Bitter Melon (generic name)

treats Diabetes mellitus, Human immunodeficiency virus, and Cancer
Table of Contents
powered by healthline

Average Ratings

Category

Herbs & Supplements

Synonyms

African cucumber, alpha-momorcharin, ampalaya, balsam-apple, Balsambirne (German), balsam pear, balsambirne, balsamo, beta-momorcharin, bitter apple, bitter cucumber, bitter gourd, bittergurke, bitter melon capsules, bitter melon extract, bitter melon juice, bitter melon malt vinegar, bitter melon seed oil, carilla gourd, cerasse, charantin, chinli-chih, cundeamor, Cucurbitaceae (family), fructus momordiaca grosvenori, GlyMordica®, goya, kakara, karavella, karela, kareli, kathilla, kerala, Koimidori bitter melon, kuguazi, K'u-kua, Lai margose, MAP30, Momordica charantia, momordique, pavakkachedi, pepino montero, P'u-t'ao, sorosi, sushavi, vegetable insulin, wild cucumber.

Background

Bitter melon (Momordica charantia L. Curcurbitaceae) has traditionally been used as a remedy for lowering blood sugar in patients with diabetes. Preliminary data exists on bitter melon use in HIV and cancer. Extracts and powdered formulations of the fruit are most frequently used, although teas made from the stems and leaves are sometimes recommended.

Bitter melon is also consumed as a foodstuff and is found as an ingredient in some south Asian curries. The raw fruit is available in specialty Asian markets where it is known as karela.

Evidence

DISCLAIMER: These uses have been tested in humans or animals. Safety and effectiveness have not always been proven. Some of these conditions are potentially serious, and should be evaluated by a qualified healthcare provider.

Cancer: MAP30, a protein isolated from bitter melon extract, has been reported to possess anti-cancer activity, although potential anti-cancer effects have not been studied in humans. Additional study is needed before a strong recommendation can be made.
Grade: C

Diabetes mellitus (hypoglycemic agent): Preliminary study has indicated that bitter melon may decrease serum glucose levels; however, reports are mixed. Because safety and efficacy have not been established, bitter melon should be avoided by diabetics except under the strict supervision of a qualified healthcare professional, including a pharmacist, with careful monitoring of blood sugars.
Grade: C

Human immunodeficiency virus (HIV): Early studies have shown that a protein in bitter melon called MAP30 may have antiviral activity, but this has not been studied in humans. Further research is needed before a strong recommendation can be made.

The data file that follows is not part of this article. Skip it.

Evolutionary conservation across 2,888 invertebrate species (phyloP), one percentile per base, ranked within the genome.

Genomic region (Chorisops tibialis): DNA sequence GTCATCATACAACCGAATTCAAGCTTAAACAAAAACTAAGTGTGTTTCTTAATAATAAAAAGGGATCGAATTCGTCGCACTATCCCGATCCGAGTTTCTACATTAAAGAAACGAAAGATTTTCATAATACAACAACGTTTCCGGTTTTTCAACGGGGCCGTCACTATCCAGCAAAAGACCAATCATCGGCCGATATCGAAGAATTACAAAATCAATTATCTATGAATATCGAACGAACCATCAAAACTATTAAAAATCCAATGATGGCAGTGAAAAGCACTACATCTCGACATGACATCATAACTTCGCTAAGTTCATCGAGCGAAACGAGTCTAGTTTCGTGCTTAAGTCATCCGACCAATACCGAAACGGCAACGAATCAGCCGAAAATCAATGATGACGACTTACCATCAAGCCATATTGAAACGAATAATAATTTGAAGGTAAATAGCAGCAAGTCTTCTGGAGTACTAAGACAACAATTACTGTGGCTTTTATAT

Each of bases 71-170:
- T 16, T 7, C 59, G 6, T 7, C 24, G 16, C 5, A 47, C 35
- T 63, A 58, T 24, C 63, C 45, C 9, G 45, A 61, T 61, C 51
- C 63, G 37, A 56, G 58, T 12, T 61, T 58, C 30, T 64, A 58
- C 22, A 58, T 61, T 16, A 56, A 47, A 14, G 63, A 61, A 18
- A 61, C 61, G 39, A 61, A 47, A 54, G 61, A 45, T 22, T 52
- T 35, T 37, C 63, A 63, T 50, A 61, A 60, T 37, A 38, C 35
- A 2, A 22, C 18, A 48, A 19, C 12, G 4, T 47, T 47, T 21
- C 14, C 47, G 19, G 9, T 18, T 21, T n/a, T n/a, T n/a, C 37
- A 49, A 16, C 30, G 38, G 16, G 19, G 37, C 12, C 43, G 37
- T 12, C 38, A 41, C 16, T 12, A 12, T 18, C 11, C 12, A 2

Grade: C

Tradition

WARNING: DISCLAIMER: The below uses are based on tradition, scientific theories, or limited research. They often have not been thoroughly tested in humans, and safety and effectiveness have not always been proven. Some of these conditions are potentially serious, and should be evaluated by a qualified healthcare provider. There may be other proposed uses that are not listed below.
Abortion, analgesia (pain relief), anorexia, antifungal, antimicrobial, antioxidant, antiparasitic, antitumor, antiviral, chemopreventive, contraception, diabetic neuropathy, disorders of the stomach and intestines (diabetic gastopathy), gastrointestinal cramps, glaucoma, hemorrhoids, herpes, high cholesterol, immunomodulation, infertility, pain, psoriasis, respiratory infections, retinopathy, rheumatoid arthritis, sinusitis, stomach cramps.
Page: 1 2 3 4 Next >
Licensed from
Top of page
General Drug Tools
General Drug Tools view all tools
Tools for
Healthy Living
Tools for Healthy Living view all tools
Search Tools
Search Tools view all tools
Insurance Plan Tools
Insurance Plan Tools view all tools

What is a reference number?

When you register on this site, you are assigned a reference number. This number contains your profile information and helps UnitedHealthcare identify you when you come back to the site.

If you searched for a plan on this site in a previous session, you might already have a reference number. This number will contain any information you saved about plans and prescription drugs. To use that reference number, click on the "Change or view saved information" link below.

You can retrieve information from previous visits to this site, such as saved drug lists and Plan Selector information.